POGLIANO: So I just got in the car and drove over there. And he was sitting outside. It was early spring, but it was still wintery probably 40 degrees out, 45 degrees out. He was sitting outside. All he had on was what he wore at the hospital, which was a pair of white linen shorts - I know he didn't have shoes on - and a hospital gown and no shirt. So I said to him, oh, my gosh. What are you doing here? He said they told me to leave.
KENNEDY: A hospital spokeswoman acknowledged that Pogliano was a patient there but said she found no indication that he was ever inappropriately evaluated or mistreated. She said she couldn't comment further because of federal privacy laws. The crisis happening in the ERs across the country is a bad situation for everyone, for psychiatric patients and for other patients who have lengthy wait times because ERs are overwhelmed.
SUSAN STEFAN: And they're being turned into essentially 24/7 social service agencies.
KENNEDY: Susan Stefan is a lawyer focusing on rights of people with psychiatric disabilities. She says it's common for ERs to transfer people to homeless shelters because they're not equipped to find people stable housing. And there's another crucial point here.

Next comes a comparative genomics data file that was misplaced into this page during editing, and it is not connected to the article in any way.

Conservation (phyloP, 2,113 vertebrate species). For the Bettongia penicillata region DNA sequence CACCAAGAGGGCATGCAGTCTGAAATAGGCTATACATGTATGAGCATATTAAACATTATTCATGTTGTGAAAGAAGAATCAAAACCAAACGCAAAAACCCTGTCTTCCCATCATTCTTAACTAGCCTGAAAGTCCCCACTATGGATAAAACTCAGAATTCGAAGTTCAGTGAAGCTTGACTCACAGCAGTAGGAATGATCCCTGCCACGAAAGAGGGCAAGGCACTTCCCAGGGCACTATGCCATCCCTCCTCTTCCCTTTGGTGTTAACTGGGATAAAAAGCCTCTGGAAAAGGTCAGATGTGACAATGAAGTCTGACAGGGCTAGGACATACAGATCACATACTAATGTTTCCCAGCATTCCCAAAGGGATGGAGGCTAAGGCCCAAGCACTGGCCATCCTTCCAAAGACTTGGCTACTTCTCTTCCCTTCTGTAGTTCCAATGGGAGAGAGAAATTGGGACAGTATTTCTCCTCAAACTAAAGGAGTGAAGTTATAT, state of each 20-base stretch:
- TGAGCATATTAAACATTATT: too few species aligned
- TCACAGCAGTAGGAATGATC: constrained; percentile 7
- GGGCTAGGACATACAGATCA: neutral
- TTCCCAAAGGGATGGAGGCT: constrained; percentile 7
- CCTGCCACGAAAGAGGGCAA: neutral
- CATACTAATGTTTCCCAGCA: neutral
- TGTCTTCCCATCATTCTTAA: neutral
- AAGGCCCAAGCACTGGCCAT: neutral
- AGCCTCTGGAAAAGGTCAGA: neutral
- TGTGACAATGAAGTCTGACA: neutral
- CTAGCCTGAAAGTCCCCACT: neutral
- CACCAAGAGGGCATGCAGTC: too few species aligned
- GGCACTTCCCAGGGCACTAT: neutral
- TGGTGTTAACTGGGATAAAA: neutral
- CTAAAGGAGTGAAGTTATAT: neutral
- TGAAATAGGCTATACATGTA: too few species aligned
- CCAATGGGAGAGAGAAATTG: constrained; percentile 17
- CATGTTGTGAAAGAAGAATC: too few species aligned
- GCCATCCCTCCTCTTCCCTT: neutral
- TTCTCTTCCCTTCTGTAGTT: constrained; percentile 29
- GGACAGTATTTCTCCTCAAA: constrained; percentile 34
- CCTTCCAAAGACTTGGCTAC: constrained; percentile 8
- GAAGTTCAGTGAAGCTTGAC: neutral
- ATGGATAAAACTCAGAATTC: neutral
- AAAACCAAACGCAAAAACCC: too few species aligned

STEFAN: The emergency department is probably the worst place for somebody in psychiatric crisis. It's loud. It's chaotic.
KENNEDY: If there were adequate services in place, most of the people coming to ERs for psychiatric crises wouldn't need to go there at all, says Jennifer Mathis of the Bazelon Center for Mental Health Law.
JENNIFER MATHIS: As much as everybody loves to talk about the need for mental health services, that doesn't translate into state policy and funding for community mental health services.
KENNEDY: The problem here, she says, is political will. There's a big gap between politicians talking about mental health and actually making sure people are getting the services they need. Merrit Kennedy, NPR News.